Prevalence, Trends and Characteristics of Skipped-Generation Households

Rachel Dunifon, Cornell University
Natasha Pilkauskas, Cornell University

In 2012, approximately 2.9% of U.S. children lived in a skipped-generation household, or a household with a grandparent and grandchild but no parent present. Despite the significant share of children who live in skipped-generation households, surprisingly little is known about these families. This paper addresses that gap in the literature by using two large nationally representative data sets, the American Community Survey (2000-2012) and the Survey of Income and Program Participation (1996, 2001, 2004, 2008) to study the prevalence, characteristics and geographic variation of skipped-generation households over time. We use these two data sets to compare and contract estimates across samples and to exploit the relative strengths of each data set. Descriptive analyses study demographic characteristics, household complexity, public program participation, and health and disability. This paper increases our understanding of skipped-generation families, and in doing so, highlights potential areas for policy and practice intervention.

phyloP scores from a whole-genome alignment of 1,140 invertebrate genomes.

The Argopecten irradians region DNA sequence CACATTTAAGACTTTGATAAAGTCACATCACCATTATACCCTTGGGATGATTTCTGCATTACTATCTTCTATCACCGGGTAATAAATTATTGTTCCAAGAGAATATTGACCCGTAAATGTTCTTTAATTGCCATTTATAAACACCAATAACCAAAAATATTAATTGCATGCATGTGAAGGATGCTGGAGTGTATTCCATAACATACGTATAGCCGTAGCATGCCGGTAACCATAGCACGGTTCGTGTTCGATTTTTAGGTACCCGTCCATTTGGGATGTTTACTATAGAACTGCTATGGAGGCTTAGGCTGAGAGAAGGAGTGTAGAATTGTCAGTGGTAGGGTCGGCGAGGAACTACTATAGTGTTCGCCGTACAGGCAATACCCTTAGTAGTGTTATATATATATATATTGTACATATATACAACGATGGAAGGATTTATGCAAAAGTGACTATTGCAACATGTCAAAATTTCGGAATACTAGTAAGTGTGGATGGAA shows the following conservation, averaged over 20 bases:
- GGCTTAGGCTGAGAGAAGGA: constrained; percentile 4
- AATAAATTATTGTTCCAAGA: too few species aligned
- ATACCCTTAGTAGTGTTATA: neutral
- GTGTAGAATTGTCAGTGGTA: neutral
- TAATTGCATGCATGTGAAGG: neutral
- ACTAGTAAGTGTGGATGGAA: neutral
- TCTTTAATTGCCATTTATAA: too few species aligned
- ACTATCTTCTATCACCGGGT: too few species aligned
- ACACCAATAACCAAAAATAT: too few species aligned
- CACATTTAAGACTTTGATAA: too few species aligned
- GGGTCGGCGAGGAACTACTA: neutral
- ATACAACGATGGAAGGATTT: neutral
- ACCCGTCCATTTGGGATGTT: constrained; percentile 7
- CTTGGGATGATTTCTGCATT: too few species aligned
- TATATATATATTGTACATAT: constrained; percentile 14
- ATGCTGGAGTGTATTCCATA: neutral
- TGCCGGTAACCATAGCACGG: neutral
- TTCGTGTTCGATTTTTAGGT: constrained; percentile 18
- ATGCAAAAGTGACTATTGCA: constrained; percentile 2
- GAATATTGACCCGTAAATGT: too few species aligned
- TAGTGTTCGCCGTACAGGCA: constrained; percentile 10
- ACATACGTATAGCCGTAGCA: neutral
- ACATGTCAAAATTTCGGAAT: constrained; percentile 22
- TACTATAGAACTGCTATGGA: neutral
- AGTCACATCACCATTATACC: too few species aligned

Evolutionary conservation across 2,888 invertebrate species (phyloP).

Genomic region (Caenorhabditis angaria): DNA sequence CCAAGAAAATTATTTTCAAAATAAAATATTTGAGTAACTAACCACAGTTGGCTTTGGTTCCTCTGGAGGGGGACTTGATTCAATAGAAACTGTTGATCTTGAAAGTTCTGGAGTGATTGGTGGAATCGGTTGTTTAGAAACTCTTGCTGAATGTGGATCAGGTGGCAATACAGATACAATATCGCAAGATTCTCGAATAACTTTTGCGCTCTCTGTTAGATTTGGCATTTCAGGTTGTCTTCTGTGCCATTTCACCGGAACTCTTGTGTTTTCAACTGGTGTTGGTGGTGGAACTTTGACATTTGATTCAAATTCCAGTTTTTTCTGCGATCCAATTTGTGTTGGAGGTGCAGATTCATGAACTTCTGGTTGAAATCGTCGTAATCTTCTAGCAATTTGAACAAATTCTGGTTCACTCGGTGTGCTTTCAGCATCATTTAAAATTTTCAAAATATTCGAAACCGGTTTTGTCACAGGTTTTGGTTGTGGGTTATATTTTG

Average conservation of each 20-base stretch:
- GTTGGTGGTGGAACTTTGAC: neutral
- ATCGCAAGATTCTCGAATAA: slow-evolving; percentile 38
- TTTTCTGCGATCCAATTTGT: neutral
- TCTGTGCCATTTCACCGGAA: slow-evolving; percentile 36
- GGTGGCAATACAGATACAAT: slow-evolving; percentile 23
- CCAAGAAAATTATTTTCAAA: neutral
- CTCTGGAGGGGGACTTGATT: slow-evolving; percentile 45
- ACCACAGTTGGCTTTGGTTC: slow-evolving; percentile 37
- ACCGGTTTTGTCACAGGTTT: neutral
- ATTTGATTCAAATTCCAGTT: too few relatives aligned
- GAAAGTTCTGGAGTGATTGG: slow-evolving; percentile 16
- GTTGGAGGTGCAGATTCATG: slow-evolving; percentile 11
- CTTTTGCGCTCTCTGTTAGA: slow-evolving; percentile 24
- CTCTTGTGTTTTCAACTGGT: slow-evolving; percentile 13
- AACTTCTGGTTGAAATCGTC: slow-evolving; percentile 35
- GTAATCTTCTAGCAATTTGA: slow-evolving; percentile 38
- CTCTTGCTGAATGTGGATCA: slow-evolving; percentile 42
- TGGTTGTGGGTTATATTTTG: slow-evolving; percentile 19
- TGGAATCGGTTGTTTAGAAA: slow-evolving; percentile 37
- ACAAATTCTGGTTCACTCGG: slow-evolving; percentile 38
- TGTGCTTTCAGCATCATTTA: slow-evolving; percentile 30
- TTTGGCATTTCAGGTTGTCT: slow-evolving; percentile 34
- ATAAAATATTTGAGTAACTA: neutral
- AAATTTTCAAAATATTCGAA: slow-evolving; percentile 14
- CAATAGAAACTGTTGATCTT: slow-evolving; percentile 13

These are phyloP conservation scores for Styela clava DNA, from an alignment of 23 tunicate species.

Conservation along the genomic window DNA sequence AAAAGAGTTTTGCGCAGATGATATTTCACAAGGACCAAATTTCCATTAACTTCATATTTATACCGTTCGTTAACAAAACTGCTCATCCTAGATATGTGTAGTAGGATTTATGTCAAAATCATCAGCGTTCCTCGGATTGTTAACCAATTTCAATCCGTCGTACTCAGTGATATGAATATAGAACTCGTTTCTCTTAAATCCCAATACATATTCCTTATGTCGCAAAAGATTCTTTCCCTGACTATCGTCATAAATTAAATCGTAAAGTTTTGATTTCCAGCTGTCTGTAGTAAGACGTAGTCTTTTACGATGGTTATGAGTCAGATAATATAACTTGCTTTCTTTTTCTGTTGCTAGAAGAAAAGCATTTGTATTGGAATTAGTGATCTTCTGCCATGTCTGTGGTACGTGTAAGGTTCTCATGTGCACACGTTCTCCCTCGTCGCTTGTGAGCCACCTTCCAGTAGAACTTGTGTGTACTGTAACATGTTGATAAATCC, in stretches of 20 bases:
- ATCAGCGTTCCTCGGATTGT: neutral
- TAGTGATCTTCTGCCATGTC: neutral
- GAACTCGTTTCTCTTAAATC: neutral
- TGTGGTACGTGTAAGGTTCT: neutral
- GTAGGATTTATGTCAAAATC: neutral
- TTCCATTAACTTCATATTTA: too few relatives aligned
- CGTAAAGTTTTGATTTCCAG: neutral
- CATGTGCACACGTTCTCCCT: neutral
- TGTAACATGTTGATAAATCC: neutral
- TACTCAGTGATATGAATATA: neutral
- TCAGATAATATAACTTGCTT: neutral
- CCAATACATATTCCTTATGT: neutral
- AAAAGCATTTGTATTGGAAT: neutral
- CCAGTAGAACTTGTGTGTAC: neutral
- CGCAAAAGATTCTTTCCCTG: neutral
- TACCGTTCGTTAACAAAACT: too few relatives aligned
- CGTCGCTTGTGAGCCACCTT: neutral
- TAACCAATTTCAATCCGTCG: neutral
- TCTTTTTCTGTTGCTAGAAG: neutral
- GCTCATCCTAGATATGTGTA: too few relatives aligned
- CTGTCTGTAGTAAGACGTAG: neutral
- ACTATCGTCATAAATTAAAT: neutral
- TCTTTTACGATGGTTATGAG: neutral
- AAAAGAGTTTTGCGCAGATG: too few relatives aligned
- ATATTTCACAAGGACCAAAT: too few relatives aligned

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Presented in Session 229: Nonmarital and Diverse Families